Tags Posts tagged with "Differentiation"


Food Truck Differentiation Tactics

So here’s a little dose of reality for the food truck owners out there: in most cases you are not meeting the expectations of your customers.

This may seem a little off putting to some of you because in many situations you actually exceed the needs of your customers. However, there are times when something in your mobile food business falls short of customer expectations and unfortunately it’s often the little things that add up to make a big difference in whether a customer comes back to your food truck.

In this article I will discuss some strategies to make the little things add up (instead of subtract) in your favor to strengthen your food truck’s customer retention rates.

Differentiation Helps Build Customer Retention

Many of the food trucks across the country have good customer retention but good should never be acceptable. The most popular trucks have great retention rates, but why? The simple answer is, they have found a way to differentiate the quality of their products and services from the rest of the trucks in their area.

Yes, most trucks have different menu items than most of the trucks in their region, but when a prospective customer begins their quest to fill that void in their stomach…having a specific cuisine on your menu may not be different enough for someone to track your truck down to step up to your service window.

Differentiation that leads to better customer retention is based on the little things. While 80 percent of food truck owners believe they provide a superior experience, statistics show that typically 10-15 percent of their customers agree. Here are a few tactics for setting your food truck apart in a way that your customers will keep coming back.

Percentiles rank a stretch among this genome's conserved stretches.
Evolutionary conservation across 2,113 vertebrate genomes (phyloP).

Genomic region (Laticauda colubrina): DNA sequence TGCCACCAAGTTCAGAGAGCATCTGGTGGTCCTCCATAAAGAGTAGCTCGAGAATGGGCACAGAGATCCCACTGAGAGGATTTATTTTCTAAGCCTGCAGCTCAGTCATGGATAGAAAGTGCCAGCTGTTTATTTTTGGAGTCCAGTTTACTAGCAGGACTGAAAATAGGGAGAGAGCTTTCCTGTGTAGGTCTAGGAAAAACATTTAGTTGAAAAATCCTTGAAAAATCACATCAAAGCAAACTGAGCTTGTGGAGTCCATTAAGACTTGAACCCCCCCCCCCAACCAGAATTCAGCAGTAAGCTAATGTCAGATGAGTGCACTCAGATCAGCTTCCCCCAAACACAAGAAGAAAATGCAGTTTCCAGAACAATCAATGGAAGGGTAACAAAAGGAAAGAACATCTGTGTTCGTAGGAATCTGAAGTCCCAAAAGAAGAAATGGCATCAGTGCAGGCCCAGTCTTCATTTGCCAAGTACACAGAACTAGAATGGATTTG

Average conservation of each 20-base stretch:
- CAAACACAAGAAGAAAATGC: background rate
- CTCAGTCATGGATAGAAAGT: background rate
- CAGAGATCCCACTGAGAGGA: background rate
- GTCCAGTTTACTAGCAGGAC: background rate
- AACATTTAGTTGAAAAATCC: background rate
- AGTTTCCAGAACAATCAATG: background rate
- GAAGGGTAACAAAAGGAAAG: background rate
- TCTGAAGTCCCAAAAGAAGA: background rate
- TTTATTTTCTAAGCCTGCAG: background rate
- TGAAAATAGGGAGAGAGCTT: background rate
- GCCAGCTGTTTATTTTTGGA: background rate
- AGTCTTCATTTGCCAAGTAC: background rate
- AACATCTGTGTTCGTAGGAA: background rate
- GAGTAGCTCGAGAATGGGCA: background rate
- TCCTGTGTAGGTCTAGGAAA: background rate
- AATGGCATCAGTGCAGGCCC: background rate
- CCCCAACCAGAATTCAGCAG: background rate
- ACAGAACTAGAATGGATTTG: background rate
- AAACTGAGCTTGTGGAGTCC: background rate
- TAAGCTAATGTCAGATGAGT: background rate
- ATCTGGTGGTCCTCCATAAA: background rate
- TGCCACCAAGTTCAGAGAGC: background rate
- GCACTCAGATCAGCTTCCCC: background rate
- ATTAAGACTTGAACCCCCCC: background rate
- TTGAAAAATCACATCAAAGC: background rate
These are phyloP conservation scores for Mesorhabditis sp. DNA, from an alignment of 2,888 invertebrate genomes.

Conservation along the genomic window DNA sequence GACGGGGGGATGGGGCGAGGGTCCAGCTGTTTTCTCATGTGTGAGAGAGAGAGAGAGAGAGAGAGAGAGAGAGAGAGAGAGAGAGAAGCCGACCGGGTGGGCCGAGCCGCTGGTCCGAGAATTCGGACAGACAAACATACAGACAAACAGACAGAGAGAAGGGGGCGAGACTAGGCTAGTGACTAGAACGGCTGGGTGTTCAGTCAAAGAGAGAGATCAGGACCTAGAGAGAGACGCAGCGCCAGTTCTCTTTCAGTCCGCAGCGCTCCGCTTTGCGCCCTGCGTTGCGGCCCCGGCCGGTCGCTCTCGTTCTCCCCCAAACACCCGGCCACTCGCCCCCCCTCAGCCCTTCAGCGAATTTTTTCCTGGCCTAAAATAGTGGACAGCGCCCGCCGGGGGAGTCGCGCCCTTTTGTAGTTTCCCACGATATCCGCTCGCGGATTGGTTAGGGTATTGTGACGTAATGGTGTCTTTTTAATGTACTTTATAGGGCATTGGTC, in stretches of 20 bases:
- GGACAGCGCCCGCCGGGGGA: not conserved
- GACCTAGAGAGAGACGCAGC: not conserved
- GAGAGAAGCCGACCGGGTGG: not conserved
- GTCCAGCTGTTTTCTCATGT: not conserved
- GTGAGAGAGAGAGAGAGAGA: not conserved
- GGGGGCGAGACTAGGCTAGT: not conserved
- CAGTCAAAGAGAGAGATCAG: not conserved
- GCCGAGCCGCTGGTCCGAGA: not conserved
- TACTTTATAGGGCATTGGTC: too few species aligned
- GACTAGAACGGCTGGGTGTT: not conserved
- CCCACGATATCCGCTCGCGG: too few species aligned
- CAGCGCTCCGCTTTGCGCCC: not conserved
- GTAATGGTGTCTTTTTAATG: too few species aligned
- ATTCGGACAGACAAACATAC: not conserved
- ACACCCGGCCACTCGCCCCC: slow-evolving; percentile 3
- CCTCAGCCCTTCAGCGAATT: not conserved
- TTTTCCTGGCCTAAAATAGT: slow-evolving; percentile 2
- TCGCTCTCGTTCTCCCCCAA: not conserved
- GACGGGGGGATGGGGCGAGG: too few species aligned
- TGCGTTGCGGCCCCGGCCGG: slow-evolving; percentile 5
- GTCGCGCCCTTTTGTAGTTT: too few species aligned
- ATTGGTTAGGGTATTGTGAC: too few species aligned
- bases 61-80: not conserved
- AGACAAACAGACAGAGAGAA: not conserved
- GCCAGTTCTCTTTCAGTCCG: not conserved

Food Truck Differentiation Tactics

The Throw-In: Throwing in something small and inexpensive will really ramp up the customer experience. This could be as simple as a small package or container of your top selling sauce or rub for customers to take home with them.

Sampling: This is a classic carnival tactic, but you can take it to the next level, gift a free sample of a new menu item to try, and throw out a tweeted picture of customers fantastic expression after trying it. Personalization and generosity go a long way in customer acquisition and retention.

First/last impressions: Enhance a customer’s experience with first and last impressions. They’re the most lasting impressions they have of your mobile food business, so don’t overlook them.

Follow Up: A personal email, tweet or Facebook mention go a long way. But it’s easy for follow-ups to slip through the cracks when something goes wrong, and that’s the most vital time to make an overture. The next time someone complains about a food product or the service they receive at your truck, reach out privately and personally to discuss the situation and work out a way you can make it up to them…such as a comp’d side dish on their next visit.

Food Truck differentiation tactics that set you apart should be always include having a signature menu item and providing fantastic service. The tactics provided in this article can help you separate your food truck from the rest of the pack. These differences will increase your customer retention and keep your food truck’s service window full, every time you open it.

tip of the dayInstead of looking for winning strategies outside of your food truck’s walls, outperform your competitors (restaurants and other food trucks) by leveraging what you do best. Use your mobile food company’s capabilities — the staff, knowledge, systems, tools, and processes that create value for customers — as the foundation of competitive advantage. Here are three ways to make your capabilities work:

  • Put capabilities first. Don’t decide on a strategic direction and then wonder what you need to get there. Look at your core strengths and let those drive your strategy.
  • Identify differentiating capabilities. Figure out what your food truck does uniquely well, what your customers value, and what your competitors can’t emulate.
  • Focus on capabilities, not just fixed assets. Fixed assets tend to expire or become obsolete. Capabilities help keep you agile because they can be applied to changing circumstances.


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